Weeks is that notably rare furniture maker who seeks to minimize his environmental footprints at every level, particularly in his choice of wood, most of which is certified by the FSC (Forest Stewardship Council). The council is an independent, non-profit, international organization that sets standards for sustainable forestry,” notes Gary. “It means a lot to me to have their tag on my work; they’re the ‘certified organic’ of wood products. We use their cherry, maple, and mahogany, and hope that soon all of our wood, including the walnut and mesquite, will be certified.”
Weeks’ work is clearly inspired by a reverence for wood. “I’m moved most by he way that trees provide for us, and make us happy,” he says; “my spiritual response to the wood comes from that whole picture. I love working with wood. I can see the shape of a tree in a board, and I make sure the grains in our chairs are kept as symmetrical as possible. When you look at one of our chairs, the grain patterns reach the brain, even if you’re not conscious of it. Each chair is a vehicle for displaying the grain, which is why every chair has its own character.
“Furniture making suits me: it’s deliberate, direct and tangible. Chairs are very different from cabinets and such, however. It’s a big step from doing rectilinear work to dealing with all those curves, but the challenge is inspiring, and the wood is, too. A lady once told me that the spirit of a tree speaks to each person differently, and I believe that, While working, I like to think about the people who will be sitting in the chairs we make. What we’re trying to do is make people happy, and the chairs are just a vehicle for that.”
Such concern informs all aspects of Weeks’ work, and the resultant quality is tangible. His furniture is obviously heirloom quality. “Our furniture is built to last, and is an investment that will provide value for many generations,” says Gary with pride. “Some of the many nice stories connected to our work come from Renaissance Women’s Center in Austin who bought 15 of my rockers for their birthing rooms, and I’ve had a lot of women tell me they’d had wonderful moments with their newborn children while sitting in my chairs.
“One time at a party , a woman came up to me, almost in tears, and said, ‘ I had maybe the finest moment of my life while sitting in one of your chairs, rocking my newborn grandchild.’” Gary smiles. “That’s a good thing to hear. We’re building chairs, but we’re also building a community of people.”
Weeks’ furniture is in homes, offices, libraries, hospitals, and other public spaces, spread across 40 states and several European countries. What a surprising joy it is to sit in one of Gary’s rockers by chance, and I feel the craftsman’s quality (I had such a moment at Wimberley blacksmith Jimmy Harwell’s studio, and was immediately hooked).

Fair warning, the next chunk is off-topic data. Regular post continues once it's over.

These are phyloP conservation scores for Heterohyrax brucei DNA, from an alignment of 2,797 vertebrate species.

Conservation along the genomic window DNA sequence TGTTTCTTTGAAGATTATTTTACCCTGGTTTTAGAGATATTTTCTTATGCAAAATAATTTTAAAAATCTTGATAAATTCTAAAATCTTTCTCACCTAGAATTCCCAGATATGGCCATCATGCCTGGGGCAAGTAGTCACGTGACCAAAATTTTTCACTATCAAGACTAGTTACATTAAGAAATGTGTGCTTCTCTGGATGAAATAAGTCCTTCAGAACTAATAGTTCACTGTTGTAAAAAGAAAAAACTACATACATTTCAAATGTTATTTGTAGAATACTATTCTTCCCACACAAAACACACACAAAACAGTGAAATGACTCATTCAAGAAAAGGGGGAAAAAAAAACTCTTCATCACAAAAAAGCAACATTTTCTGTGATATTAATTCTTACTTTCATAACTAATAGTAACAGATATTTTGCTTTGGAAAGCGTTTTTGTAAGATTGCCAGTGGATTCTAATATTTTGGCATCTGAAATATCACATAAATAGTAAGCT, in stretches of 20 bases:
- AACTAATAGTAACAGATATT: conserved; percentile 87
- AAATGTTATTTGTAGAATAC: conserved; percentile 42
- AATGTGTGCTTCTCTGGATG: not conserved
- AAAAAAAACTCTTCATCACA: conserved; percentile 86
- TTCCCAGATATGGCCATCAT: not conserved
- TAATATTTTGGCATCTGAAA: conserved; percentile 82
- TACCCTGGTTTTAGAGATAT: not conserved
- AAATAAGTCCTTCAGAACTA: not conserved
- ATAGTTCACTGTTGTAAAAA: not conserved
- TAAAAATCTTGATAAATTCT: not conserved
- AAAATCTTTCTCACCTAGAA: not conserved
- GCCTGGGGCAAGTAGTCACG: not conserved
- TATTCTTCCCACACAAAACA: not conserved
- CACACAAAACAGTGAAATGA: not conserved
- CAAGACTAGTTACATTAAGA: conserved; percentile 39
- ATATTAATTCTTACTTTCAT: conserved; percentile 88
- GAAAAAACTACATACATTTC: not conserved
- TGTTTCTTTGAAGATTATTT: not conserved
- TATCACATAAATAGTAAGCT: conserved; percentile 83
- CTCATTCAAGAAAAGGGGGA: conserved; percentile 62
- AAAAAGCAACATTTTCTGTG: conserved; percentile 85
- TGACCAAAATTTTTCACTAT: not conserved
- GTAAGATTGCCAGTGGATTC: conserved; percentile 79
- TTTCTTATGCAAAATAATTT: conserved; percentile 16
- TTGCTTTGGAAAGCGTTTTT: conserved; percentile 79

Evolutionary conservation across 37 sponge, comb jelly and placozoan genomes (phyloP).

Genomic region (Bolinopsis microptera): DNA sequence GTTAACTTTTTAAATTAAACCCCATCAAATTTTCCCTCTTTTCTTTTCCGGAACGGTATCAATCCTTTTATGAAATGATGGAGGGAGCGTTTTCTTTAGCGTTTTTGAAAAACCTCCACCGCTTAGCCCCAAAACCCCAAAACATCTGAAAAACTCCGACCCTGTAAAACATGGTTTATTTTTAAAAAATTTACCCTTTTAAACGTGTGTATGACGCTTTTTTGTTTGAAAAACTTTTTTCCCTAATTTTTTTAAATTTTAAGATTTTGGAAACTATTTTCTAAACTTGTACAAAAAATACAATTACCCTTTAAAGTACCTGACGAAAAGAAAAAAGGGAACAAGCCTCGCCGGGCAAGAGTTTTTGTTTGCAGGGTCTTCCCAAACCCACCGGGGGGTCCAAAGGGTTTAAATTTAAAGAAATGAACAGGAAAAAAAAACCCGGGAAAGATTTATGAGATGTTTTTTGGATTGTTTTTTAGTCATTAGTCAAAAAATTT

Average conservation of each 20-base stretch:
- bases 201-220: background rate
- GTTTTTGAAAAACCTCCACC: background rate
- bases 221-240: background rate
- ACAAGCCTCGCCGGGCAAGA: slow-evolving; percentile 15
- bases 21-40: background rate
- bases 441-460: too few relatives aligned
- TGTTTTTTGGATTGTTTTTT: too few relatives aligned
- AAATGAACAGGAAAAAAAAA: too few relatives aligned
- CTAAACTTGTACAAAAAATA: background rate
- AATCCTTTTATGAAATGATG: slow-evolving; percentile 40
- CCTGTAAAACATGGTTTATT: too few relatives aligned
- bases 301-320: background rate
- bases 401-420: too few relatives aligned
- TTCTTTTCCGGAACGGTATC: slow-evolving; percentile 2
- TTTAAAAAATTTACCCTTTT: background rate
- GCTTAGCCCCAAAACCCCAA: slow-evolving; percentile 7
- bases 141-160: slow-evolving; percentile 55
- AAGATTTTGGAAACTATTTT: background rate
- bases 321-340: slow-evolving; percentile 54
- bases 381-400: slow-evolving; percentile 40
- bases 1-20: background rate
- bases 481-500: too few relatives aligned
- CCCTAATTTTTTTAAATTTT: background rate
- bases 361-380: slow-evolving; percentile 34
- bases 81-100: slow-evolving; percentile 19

Hand craftsmanship means a lot more labor--each chair takes 178 steps to complete--but also a lot more quality for the lucky chair owner. The chairs are machine-sanded with 80-grit, then 100, 120, 180, 220, then hand-sanded with 320, 400, and 1,000 between three coats of hand-rubbed oil finish.
And how much does one of these beauties cost? About $1,500, which, for a chair that will be in your family for generations and will make all of them feel mighty good indeed, is in fact a bargain.
“Our furniture ranks with the finest studio work in the country, while our prices are substantially lower,” says Gary. “I think we make the most comfortable rocker in the ‘studio art furniture’ world, at less than half the price of any other comparable chair. I’ll stand this chair beside any other in the world, especially for the value in this price.” Weeks & Company makes about 120 rockers a year, in addition to the other chairs and tables. “We’re trying to make as many people happy as we can, while keeping it a family-sized business,” says Gary.
In addition to the Weeks clan, there are four other employees, all of whom work about 30 hours a week, “which is a sensible work-week,” Gary smiles. “Only Austin and I work 40 hours or more. Usually more.” Weeks has worked hard every step of the way; it took him six years of chair-building as well as doing construction on the side to get to the point of living just from furniture, a moment marked by an award in 1998 for fine furniture craftsmanship using sustainable harvested wood.
If there’s something Gary and family are not doing right, it’s hard to find. A trip to the workshop and showroom reveals a world where calm and grace aside, the Weeks’ gorgeous and friendly pooch Ruby leading the tour. A sense of gentleness and love flows from the family, and their work clearly reflects this. We sit in the showroom in comfortable chairs, marvelling at the depth of the wood’s grain, highlighted by the setting Hill Country sun, they will take care of you.